It is not uncommon that high net worth individuals and families have both liability and property exposures that are not addressed by the insurance they purchased in the standard insurance marketplace.
Addressed below are some of the most prominent exposures high net worth individuals should consider when purchasing insurance.
Exposure to labor related lawsuits by domestic employees
Individuals who employ a nanny, chef, housekeeper or personal assistant have created a "place of employment" within their home. A homeowner's policy should be endorsed to provide coverage for the workers' compensation, which can be done by most standard market carriers.
But this does not protect the individual or family from lawsuits arising from claims of discrimination, wrongful termination or sexual harassment. Even if the allegations are not true, a family will be responsible for its own defense and any resulting settlement or judgment.
Litigation is not only expensive, but emotionally taxing as well for a family handling these allegations on its own. Specialty programs will offer not only protection and defense, but also complimentary background checks on domestic employees to head off any potential employment-related problems.
Many high net worth individuals are involved in the community, often through philanthropic and/or nonprofit organizations acting as directors, officers or consultants of these groups. Many of these organizations are either uninsured or only carry a general liability policy that offers no protection for the officers and directors.
As a result, an individual has liability exposure that is not addressed in the standard insurance market. Just as when serving on the board of directors for a major corporation, an individual might make a decision that causes an unfortunate outcome that results in litigation.
Directors' and officers' liability coverage has been available in the commercial market for many years and now is available in the personal lines market from high net worth specialty carriers.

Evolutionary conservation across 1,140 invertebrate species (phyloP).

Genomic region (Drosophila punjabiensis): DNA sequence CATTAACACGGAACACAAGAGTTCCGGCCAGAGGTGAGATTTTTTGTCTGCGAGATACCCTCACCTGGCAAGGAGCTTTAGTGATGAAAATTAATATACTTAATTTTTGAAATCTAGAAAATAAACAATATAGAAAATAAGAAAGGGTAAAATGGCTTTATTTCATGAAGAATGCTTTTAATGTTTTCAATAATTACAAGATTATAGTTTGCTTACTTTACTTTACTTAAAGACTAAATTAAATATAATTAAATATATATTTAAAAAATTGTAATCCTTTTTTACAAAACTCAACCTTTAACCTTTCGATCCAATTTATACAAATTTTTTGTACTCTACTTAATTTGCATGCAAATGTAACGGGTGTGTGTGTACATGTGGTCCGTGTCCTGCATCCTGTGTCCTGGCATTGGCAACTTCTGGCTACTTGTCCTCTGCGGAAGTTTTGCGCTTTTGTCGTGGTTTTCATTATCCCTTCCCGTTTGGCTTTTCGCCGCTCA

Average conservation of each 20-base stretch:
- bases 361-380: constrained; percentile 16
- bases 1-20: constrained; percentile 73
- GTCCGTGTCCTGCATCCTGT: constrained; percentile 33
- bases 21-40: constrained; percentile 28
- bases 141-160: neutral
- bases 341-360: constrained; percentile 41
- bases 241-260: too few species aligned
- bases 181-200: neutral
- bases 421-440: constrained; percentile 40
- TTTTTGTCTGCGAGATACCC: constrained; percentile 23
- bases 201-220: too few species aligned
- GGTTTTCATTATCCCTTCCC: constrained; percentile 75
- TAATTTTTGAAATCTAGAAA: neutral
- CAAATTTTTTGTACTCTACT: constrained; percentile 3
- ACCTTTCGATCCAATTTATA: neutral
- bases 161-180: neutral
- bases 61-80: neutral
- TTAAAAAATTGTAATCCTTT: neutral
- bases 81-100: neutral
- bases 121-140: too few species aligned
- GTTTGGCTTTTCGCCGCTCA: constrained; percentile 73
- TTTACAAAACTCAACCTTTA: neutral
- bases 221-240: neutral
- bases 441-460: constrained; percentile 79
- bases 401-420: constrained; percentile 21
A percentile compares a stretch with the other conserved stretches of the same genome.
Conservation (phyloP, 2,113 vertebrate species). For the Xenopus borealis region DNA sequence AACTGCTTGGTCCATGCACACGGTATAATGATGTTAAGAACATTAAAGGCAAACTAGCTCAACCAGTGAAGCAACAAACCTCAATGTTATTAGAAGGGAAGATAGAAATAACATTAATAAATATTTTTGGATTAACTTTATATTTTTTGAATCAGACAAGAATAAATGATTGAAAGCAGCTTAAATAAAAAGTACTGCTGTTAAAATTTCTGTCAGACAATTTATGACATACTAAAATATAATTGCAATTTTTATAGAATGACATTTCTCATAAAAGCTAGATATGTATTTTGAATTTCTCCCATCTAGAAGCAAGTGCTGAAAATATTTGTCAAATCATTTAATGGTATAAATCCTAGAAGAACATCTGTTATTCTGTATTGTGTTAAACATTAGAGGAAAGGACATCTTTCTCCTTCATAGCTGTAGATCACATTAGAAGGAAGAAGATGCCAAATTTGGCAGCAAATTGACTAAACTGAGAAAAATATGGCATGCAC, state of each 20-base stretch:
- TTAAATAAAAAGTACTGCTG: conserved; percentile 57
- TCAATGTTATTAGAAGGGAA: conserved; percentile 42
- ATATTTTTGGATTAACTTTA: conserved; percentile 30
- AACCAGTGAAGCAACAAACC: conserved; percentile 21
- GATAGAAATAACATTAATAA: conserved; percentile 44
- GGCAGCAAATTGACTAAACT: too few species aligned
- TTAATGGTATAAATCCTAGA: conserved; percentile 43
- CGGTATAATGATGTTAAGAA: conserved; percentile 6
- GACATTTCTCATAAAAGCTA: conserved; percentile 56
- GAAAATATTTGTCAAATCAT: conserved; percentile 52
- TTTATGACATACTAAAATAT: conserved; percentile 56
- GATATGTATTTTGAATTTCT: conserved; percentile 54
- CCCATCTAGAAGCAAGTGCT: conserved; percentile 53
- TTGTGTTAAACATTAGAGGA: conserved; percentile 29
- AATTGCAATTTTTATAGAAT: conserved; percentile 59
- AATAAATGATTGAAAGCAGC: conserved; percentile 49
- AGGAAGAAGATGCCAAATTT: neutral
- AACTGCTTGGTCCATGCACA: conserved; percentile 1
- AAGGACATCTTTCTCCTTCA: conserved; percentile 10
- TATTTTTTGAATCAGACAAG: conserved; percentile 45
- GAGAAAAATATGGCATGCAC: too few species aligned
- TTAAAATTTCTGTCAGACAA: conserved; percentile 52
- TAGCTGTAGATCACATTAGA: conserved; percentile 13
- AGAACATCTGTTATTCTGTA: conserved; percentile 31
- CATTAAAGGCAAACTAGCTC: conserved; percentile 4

High net worth individuals should purchase umbrella insurance; it is one of the most important components to such an individual's personal insurance package. The tricky part is obtaining the amount and type of coverage needed.
In the event of a loss, an individual's home, cars, savings, treasured possessions and future earnings can be at stake. Therefore, the umbrella policy's limit of liability should be in line with the individual's total net worth.
However, it is difficult to obtain umbrella coverage for more than $5 million. There are only a handful of insurance carriers that offer higher limits within specialty programs.
Also the type or form language of the policy is every bit as important as the amount of coverage. How is the claim to be handled or, in other words, who provides the defense in the event of a lawsuit?
Most carriers do not offer a choice, but rather assign their own attorneys to negotiate and settle the lawsuit. However, it is in the best interest of a high net worth individual to be with a carrier who provides them a choice of defense and even will offer to pay for their own family attorney to be involved.
Adequate limits of dwelling reconstruction coverage
This is an area that is extremely difficult to get "just right," because how much insurance coverage to carry on a homeowner's policy has so many different variables.